Horace Ford is a toy designer. He is enthusiastic about what he does and has fond memories of the games he played as a child. Lately, he is forever talking about his childhood, obssessing in fact, over those little childhood moments that brought him great joy. His mother however doesn't quite remember their time living on Randolph St. as such a great time in their lives. He goes to visit his old neighborhood but when he gets there, he seems to have stepped back in time. He returns to the street several times and the scene repeats itself over and over. He realizes his childhood wasn't the wonderful time he remembered. Written by
Hermy has a missing front tooth that is obviously blacked out instead of actually missing. See more »
Mr. Horace Ford, who has a preoccupation with another time, a time of childhood, a time of growing up, a time of street game, stickball and hide-'n-go-seek. He has a reluctance to go check out a mirror and see the nature of his image: proof positive that the time he dwells in has already passed him by. But in a moment or two, he'll discover that mechanical toys and memoires and daydreaming and wishful thinking and all manner of odd and special events can lead into a special ...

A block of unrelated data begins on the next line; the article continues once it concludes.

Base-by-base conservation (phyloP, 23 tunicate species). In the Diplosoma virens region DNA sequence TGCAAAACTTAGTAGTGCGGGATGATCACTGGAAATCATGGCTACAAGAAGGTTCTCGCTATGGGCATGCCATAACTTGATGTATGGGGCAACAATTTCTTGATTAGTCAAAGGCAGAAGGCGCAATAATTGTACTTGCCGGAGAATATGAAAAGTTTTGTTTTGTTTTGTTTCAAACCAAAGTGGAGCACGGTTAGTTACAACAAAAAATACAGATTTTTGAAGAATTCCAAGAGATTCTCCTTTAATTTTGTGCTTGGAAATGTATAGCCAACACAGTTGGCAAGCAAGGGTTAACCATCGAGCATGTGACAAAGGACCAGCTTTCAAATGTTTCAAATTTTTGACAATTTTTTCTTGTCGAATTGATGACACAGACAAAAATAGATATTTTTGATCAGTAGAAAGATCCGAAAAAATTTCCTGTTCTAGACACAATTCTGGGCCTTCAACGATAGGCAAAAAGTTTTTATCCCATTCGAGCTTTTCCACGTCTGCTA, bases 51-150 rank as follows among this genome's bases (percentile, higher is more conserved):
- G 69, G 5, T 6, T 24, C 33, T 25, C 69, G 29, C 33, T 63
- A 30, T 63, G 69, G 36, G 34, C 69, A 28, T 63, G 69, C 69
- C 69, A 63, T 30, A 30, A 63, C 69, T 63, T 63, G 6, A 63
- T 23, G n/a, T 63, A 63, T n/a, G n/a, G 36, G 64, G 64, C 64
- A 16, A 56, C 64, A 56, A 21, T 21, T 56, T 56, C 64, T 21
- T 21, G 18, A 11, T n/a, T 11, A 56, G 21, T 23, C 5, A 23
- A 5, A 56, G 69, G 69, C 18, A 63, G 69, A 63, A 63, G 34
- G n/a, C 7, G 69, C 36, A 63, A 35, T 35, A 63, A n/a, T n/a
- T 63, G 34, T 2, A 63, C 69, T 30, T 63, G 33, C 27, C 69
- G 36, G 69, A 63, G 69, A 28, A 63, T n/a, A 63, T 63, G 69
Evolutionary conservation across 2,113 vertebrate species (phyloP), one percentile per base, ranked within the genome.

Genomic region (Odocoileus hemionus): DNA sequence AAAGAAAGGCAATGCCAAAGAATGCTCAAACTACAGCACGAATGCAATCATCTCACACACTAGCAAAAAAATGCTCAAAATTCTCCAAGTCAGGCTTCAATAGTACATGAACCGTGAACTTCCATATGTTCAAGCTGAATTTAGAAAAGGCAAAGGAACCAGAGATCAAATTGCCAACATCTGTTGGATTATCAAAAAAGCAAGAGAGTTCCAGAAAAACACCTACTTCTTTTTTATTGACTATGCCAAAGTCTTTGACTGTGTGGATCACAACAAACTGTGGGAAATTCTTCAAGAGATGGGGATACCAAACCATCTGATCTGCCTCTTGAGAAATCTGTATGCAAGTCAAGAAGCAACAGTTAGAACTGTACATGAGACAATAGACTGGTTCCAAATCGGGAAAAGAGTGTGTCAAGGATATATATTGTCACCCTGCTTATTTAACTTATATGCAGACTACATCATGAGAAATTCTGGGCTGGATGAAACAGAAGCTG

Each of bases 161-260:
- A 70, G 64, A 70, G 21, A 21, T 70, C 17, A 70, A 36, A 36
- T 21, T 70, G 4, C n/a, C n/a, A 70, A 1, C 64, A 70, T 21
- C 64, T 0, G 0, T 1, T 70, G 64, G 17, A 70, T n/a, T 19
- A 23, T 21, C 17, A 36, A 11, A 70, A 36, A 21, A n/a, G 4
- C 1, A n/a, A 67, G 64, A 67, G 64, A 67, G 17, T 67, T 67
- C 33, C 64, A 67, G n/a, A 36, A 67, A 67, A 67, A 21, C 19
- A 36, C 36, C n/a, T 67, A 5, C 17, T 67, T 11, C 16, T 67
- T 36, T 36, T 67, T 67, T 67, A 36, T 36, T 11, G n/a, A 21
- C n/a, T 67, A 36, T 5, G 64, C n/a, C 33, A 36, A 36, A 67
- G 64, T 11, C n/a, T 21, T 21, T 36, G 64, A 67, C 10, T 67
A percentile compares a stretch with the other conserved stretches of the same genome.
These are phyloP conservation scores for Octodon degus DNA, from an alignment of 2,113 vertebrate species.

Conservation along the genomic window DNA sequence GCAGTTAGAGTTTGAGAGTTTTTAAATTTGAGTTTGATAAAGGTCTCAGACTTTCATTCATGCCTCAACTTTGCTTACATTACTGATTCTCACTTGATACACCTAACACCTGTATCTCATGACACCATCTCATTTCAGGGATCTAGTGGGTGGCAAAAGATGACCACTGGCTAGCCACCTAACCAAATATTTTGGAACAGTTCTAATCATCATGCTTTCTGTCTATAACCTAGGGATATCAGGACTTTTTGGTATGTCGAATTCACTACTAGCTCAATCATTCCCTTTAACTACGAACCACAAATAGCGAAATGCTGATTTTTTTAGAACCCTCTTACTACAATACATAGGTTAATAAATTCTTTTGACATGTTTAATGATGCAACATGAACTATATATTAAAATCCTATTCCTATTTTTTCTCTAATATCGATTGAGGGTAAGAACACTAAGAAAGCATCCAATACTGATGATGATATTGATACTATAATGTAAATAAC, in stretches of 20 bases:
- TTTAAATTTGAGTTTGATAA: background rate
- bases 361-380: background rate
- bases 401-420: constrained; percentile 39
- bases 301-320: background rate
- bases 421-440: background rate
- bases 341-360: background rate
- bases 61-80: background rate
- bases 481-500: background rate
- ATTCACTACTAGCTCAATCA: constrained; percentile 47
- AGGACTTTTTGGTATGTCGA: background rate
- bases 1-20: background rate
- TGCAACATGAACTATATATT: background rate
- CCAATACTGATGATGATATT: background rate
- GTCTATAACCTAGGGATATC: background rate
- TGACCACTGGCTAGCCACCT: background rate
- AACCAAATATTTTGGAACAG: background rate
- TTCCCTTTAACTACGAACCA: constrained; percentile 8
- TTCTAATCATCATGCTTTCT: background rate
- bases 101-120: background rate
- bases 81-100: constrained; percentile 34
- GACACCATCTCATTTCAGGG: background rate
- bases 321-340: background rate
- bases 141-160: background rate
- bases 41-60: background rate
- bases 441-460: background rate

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For me, this episode doesn't work. Pat Hingle's characterization is immediately over-the-top, annoying, even scary, instead of childlike and charming. His character should garner your sympathy, but instead, you wonder why his employer doesn't call security and have him escorted out of the building. Nan Martin is completely miscast as his wife -- their relationship is not believable at all. In fact, it's rather unbelievable that Horace would be able to find any wife, given his frightening behavior, let alone a wife that seems like a high-society gal rather than a homemaker. The mother is such a strange character as well -- I don't understand the point of even having her there. I guess this was supposed to be the dark side of "Kick the Can," and it could have worked... but it just doesn't.
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